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Non solicitation & restrictive covenants

Contracts between two businesses working closely together often contain terms which restrict competition and poaching of customers or employees between businesses. These are known as restrictive covenants. Read this guide to find out about common contractual restrictive covenants and how to use them.


Non-compete clauses or agreements prevent one of the contracting parties from competing with the other party in certain specified ways. It could, for example, restrict a distributor from acting as a distributor for competing products. Read Non-compete clauses for more information.


These types of restrictive covenants are generally designed to prevent a business from approaching the customers of another business in a bid to win their custom. In the case of a distributor, it may also be used to prevent solicitation of suppliers.


This is similar to a non-solicitation clause but goes a step further. As well as preventing any solicitation of customers, it also prohibits any dealings (eg even if a customer approaches the business which is the subject of a non-dealing clause, they still cannot trade with them).


Normally this would apply to a former employee who sets up a business and tries to poach another employee (ie induce them to leave their current employer and join them in their new venture). But this can equally apply to businesses which become heavily integrated with a client and decide they would like to take on a member of their staff.

Confidentiality (in Scotland)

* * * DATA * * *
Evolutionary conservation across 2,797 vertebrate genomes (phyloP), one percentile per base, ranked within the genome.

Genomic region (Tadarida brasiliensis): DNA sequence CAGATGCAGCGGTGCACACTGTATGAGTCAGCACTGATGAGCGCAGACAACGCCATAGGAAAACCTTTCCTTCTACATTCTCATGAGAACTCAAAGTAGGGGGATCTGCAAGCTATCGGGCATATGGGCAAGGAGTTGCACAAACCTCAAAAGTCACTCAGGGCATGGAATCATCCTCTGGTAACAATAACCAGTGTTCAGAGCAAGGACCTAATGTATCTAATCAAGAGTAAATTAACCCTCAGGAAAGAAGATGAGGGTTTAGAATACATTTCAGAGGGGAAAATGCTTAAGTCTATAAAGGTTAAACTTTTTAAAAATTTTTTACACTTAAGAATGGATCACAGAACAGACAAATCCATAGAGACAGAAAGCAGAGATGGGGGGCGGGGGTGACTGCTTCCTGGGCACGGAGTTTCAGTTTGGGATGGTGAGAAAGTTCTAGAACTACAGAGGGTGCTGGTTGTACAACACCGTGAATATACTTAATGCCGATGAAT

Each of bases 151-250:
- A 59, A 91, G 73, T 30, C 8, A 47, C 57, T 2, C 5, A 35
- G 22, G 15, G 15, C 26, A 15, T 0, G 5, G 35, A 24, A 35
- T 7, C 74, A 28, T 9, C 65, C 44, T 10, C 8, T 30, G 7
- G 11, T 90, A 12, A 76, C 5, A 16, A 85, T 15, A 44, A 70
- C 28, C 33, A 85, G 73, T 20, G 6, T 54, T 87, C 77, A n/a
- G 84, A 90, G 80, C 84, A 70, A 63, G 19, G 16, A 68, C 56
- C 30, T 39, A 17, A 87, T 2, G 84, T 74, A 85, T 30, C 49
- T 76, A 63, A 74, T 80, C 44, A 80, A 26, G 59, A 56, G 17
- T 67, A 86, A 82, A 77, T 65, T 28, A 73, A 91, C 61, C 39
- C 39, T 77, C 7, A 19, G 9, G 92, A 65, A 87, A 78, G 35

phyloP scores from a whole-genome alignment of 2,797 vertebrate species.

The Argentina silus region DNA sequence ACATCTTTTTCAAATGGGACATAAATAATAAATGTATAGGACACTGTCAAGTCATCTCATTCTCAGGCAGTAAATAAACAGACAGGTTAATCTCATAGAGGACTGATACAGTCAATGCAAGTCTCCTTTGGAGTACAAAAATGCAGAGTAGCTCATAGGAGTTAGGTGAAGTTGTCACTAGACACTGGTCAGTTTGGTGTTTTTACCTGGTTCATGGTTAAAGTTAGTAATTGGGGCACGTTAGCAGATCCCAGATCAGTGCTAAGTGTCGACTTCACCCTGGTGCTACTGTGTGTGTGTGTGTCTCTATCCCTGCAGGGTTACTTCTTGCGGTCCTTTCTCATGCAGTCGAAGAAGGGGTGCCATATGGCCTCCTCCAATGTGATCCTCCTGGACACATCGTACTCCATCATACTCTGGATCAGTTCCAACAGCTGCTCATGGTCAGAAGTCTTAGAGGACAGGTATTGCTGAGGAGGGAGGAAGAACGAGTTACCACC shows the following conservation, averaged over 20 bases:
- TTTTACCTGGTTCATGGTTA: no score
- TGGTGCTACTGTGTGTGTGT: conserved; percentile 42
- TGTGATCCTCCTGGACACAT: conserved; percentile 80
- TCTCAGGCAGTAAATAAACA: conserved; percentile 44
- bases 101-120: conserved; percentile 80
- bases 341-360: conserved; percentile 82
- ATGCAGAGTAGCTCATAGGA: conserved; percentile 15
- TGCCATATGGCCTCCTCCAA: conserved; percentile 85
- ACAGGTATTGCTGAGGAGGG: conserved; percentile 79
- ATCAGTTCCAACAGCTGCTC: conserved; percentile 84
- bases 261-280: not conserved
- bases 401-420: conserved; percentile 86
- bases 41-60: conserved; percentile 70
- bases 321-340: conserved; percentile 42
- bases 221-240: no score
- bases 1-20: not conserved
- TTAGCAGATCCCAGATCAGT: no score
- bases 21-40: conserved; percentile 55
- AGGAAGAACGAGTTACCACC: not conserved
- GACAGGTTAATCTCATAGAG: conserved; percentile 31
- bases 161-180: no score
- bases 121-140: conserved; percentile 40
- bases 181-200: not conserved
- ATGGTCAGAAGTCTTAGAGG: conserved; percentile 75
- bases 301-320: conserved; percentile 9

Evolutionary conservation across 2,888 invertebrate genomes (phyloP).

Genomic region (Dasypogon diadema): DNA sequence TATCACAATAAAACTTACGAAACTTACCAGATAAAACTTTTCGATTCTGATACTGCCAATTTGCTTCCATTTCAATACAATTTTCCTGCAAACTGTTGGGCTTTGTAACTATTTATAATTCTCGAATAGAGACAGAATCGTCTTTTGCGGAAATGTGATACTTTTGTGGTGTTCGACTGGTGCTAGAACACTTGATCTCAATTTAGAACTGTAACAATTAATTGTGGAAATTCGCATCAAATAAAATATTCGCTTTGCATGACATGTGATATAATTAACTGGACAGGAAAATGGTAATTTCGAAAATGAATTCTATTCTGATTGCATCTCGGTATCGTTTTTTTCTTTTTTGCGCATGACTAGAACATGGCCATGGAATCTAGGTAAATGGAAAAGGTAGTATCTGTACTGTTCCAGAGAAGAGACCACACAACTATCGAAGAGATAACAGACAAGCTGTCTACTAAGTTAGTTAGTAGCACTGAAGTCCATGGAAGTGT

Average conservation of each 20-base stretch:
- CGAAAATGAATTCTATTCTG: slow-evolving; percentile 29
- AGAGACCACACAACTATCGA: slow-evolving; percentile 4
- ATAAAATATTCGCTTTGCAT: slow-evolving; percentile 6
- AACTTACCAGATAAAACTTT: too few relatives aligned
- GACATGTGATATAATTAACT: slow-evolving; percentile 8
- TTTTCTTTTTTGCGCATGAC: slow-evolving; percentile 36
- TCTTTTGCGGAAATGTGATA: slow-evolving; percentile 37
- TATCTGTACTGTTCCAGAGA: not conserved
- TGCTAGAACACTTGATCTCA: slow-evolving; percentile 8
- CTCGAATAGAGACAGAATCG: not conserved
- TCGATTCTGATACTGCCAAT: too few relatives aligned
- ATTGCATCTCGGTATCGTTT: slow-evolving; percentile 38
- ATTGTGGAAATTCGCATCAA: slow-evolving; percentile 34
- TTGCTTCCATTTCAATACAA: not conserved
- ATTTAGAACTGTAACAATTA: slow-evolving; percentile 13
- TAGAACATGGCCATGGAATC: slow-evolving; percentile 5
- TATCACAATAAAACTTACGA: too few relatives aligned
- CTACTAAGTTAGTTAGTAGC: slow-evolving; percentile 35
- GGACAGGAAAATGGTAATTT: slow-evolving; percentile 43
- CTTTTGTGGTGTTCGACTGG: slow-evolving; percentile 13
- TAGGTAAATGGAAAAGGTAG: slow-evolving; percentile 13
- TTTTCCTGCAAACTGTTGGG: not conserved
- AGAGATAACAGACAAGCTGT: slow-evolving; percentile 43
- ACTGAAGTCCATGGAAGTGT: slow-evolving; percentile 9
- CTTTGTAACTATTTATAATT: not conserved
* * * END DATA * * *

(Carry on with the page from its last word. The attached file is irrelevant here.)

These types of restrictive covenants are generally designed to prevent an individual from divulging trade secrets or other confidential information to their new employer or a third party.

Distribution agreements - manufacturers often seek to have an exclusive distribution agreement with a distributor. Restrictive covenants can prevent the distributor from working with competitors.

Consultancy agreements - self-employed consultants may be asked to sign restrictive covenants to protect the interests of the contracting business. But it’s important to make sure than any such clauses do not constitute a restraint of trade (see below).

Sale and purchase agreements - when a business is purchased, the buyer may want to include conditions in the sale agreement which preclude the vendor from poaching any of their former employees (ie if they set up a new business).

Supply agreements - when entering into a substantial supply agreement, the purchaser may ask the supplier not to deal with any of their competitors.

Franchising - as part of a franchise agreement, the franchisor may impose restrictive covenants upon their franchisee, in an effort to prevent them from using contacts made in the course of the franchising process to set up on their own.

ABC Ltd secures a distribution agreement with 123 Ltd. The agreement includes a non-solicitation clause which prevents ABC from approaching competitors of 123. However, when a competitor XYZ Ltd approaches ABC, this non-solicitation clause is ineffective; ABC can act as the distributor for XYZ as well as 123. In order to prevent this, 123 would need to have used a non-dealing or a non-compete clause.

In order to be legally enforceable, restrictive covenants need to be used carefully, particularly if one of the contracting parties is more powerful than the other (eg a large company contracting with a sole trader). As a general rule, they need to be reasonable; any restrictions should not go beyond what is reasonably necessary to protect legitimate commercial interests.

Some of the elements of reasonability are duration (eg restrictions should not go on indefinitely) and territory (where geographical scope is relevant). In the case of non-compete clauses, competition law needs to be adhered to. Finally, if used in consultancy agreements, restrictive covenants should not prevent an individual consultant from freely carrying out their trade (known as restraint of trade).

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